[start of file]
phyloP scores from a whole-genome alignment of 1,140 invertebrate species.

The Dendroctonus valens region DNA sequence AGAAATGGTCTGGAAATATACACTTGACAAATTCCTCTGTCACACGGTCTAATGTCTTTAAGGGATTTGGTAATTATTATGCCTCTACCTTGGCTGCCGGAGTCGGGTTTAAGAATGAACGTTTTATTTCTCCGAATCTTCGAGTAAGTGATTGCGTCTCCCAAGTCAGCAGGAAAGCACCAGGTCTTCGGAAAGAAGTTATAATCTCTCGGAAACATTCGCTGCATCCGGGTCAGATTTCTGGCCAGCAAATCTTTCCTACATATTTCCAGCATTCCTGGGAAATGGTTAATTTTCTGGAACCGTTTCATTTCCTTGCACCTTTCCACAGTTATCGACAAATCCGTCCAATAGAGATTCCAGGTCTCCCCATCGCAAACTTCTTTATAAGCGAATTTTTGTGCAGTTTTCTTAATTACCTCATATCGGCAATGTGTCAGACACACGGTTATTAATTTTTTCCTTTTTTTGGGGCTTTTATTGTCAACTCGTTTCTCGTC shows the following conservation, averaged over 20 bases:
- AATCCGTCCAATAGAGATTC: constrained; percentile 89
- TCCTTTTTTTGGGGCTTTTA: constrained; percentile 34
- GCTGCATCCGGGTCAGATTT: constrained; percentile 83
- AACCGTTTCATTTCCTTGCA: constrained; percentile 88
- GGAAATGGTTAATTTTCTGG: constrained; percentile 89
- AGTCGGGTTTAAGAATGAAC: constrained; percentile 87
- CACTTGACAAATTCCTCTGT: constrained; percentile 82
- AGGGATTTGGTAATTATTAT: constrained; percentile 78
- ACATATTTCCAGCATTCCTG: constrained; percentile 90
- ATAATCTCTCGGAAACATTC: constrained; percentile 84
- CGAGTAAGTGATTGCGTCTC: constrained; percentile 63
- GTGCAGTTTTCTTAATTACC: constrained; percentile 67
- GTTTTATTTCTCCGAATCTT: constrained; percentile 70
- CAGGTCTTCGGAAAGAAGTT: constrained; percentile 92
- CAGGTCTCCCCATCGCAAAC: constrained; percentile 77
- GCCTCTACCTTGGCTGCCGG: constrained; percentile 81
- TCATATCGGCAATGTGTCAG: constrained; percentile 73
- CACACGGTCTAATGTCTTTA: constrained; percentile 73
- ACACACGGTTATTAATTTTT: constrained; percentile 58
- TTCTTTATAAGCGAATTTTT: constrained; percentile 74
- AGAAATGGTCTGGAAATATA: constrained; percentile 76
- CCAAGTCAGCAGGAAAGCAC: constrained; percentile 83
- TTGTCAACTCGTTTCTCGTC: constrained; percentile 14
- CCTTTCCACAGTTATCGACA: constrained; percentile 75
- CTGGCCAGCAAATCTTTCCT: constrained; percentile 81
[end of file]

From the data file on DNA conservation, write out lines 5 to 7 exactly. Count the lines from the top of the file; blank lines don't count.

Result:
- GCTGCATCCGGGTCAGATTT: constrained; percentile 83
- AACCGTTTCATTTCCTTGCA: constrained; percentile 88
- GGAAATGGTTAATTTTCTGG: constrained; percentile 89